ApoUInifl arx, A place at the entrance of the Sibyls cave. Vsr?. s&ii. 6.—— Promontoriuin, a promontory of Alrica. Lfv. 30, c. 24.——Tem-plum, a place in Thrace,——in Lycia* /Elitui. V. ff. 6, c- 9.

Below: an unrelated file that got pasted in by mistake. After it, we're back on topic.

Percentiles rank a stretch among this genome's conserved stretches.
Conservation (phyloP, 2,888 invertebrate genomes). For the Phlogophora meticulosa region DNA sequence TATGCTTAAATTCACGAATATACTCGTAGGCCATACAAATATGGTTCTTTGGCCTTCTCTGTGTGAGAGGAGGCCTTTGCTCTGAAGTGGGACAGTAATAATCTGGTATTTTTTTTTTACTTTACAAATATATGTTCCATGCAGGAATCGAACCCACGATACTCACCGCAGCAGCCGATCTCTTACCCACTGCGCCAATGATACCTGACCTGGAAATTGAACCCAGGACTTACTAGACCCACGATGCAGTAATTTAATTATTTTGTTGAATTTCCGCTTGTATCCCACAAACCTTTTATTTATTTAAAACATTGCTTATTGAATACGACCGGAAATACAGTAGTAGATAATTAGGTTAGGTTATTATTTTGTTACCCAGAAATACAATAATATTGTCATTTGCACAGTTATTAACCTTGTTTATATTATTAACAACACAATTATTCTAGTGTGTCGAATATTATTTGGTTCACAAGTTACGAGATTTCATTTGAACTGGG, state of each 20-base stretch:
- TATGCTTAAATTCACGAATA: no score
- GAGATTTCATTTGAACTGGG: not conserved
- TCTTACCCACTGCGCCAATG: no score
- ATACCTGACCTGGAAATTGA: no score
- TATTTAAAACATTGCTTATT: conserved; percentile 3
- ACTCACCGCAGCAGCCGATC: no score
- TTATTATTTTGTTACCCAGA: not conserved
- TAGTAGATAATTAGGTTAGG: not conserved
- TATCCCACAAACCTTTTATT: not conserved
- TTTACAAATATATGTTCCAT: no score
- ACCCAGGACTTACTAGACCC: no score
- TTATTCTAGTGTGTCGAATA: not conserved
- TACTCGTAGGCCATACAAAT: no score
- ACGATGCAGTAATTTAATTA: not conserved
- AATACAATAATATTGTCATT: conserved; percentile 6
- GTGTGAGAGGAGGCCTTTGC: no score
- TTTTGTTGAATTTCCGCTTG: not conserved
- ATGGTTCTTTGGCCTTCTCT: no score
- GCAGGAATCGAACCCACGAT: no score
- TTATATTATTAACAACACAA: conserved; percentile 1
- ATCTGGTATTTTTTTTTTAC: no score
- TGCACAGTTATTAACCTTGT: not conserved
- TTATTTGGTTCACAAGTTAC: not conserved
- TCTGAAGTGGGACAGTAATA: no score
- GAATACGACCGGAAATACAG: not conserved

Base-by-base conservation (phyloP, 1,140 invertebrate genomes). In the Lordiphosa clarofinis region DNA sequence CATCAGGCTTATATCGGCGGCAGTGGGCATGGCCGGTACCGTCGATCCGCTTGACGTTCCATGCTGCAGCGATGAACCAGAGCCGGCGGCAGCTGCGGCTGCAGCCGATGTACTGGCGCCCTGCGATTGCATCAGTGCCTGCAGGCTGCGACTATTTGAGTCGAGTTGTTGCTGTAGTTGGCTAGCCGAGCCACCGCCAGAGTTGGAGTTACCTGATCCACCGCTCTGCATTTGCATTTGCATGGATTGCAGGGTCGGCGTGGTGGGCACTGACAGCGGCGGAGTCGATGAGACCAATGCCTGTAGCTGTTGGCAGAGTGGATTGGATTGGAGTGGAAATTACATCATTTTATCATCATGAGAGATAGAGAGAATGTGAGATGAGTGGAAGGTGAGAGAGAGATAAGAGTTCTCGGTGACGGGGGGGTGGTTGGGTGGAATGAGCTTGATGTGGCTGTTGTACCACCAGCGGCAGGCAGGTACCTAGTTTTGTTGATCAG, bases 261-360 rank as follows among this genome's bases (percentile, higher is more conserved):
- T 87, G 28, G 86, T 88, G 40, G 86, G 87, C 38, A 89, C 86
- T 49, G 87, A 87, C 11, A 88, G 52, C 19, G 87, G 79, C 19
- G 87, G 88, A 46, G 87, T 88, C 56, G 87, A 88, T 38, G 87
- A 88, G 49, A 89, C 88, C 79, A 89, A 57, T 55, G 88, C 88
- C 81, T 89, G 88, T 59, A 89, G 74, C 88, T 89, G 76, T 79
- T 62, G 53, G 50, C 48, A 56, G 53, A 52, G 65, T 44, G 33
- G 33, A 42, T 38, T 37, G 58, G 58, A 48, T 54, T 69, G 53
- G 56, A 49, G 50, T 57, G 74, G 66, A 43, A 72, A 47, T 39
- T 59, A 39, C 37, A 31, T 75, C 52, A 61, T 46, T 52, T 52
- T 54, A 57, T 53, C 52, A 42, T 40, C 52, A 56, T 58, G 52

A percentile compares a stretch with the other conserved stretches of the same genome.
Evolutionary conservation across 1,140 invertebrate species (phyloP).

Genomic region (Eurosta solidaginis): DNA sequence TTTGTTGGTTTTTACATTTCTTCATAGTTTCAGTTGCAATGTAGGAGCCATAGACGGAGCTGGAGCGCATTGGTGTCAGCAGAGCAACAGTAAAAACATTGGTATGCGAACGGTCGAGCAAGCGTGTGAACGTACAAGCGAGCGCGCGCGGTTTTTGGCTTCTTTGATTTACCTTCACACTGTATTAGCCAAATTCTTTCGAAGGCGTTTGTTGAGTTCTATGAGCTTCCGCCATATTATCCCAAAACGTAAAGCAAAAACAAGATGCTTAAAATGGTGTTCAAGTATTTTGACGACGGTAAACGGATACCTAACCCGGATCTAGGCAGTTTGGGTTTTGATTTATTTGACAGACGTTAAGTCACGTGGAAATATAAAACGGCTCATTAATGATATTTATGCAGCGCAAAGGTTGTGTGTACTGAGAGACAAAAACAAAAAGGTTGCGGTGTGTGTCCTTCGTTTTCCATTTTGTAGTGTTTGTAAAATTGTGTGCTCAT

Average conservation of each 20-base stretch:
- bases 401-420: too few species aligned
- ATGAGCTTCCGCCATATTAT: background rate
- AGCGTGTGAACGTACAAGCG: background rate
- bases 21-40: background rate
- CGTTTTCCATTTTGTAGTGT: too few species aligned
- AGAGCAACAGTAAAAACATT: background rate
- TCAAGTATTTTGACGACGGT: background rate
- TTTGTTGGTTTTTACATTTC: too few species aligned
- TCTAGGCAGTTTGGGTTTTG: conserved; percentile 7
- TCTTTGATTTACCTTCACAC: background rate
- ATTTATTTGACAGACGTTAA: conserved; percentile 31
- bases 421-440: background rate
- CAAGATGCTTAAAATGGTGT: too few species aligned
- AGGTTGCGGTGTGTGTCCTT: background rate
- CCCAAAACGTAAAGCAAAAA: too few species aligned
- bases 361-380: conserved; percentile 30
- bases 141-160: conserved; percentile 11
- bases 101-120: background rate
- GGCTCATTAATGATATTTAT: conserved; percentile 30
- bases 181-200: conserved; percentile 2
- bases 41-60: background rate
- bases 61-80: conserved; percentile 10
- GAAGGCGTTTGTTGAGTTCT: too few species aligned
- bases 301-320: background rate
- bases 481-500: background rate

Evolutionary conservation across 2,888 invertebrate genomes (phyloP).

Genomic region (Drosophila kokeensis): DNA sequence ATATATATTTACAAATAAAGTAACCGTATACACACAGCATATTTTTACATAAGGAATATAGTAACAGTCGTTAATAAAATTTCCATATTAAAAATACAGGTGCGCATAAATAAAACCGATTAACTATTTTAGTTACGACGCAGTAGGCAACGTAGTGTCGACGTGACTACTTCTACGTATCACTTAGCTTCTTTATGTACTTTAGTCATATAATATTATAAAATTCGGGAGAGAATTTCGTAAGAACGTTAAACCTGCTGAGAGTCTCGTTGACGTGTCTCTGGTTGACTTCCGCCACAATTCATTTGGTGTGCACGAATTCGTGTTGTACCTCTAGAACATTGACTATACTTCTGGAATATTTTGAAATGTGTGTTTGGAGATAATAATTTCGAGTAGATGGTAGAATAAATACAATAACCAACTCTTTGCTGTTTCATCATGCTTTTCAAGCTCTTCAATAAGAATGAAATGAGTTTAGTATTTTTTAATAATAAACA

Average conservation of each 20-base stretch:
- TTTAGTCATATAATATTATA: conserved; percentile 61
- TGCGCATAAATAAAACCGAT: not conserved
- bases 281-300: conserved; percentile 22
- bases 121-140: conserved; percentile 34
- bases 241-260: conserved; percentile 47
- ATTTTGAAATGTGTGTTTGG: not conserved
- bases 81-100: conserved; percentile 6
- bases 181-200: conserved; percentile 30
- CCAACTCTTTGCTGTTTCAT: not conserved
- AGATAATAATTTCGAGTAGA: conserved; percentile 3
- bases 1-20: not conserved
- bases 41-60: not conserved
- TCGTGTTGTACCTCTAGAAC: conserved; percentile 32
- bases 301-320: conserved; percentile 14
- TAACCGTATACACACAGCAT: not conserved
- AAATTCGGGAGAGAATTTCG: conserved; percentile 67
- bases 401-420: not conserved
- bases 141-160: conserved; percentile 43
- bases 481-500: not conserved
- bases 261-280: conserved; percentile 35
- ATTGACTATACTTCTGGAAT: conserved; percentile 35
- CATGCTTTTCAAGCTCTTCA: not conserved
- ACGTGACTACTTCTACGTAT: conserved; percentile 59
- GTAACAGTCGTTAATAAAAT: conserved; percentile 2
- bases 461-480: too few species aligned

Apollo